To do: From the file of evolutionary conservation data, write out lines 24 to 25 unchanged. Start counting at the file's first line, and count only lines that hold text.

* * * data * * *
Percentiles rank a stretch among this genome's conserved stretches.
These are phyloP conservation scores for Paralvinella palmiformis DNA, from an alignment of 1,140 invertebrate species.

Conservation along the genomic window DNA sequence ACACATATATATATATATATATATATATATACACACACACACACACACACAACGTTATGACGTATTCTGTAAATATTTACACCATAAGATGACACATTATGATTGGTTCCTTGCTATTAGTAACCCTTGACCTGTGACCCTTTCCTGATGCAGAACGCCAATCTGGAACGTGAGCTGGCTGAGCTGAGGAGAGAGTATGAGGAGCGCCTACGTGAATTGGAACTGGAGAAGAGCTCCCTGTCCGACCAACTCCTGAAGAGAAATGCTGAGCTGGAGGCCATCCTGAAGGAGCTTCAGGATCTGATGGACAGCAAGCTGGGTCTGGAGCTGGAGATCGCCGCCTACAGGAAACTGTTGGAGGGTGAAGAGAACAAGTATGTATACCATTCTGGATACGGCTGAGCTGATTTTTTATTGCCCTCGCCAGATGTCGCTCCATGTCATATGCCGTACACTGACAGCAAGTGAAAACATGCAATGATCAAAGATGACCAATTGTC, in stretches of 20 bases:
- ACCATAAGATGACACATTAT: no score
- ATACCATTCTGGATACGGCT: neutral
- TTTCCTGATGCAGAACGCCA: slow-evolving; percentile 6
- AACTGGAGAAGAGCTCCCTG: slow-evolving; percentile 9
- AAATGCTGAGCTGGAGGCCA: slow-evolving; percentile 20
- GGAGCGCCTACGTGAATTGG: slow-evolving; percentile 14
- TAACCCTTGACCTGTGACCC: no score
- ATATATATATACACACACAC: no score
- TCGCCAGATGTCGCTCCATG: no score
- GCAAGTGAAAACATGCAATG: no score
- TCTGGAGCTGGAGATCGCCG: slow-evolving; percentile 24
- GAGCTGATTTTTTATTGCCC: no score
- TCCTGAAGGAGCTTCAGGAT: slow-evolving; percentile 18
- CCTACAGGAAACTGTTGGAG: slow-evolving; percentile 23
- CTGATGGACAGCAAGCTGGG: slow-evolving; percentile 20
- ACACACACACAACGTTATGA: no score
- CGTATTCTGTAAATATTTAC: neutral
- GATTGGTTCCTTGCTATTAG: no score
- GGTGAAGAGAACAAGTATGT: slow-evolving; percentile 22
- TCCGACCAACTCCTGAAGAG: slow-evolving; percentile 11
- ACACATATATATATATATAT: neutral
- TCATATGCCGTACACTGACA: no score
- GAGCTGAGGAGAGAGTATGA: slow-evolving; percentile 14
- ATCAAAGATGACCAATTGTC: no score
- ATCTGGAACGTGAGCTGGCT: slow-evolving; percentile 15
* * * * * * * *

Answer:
- ACACATATATATATATATAT: neutral
- TCATATGCCGTACACTGACA: no score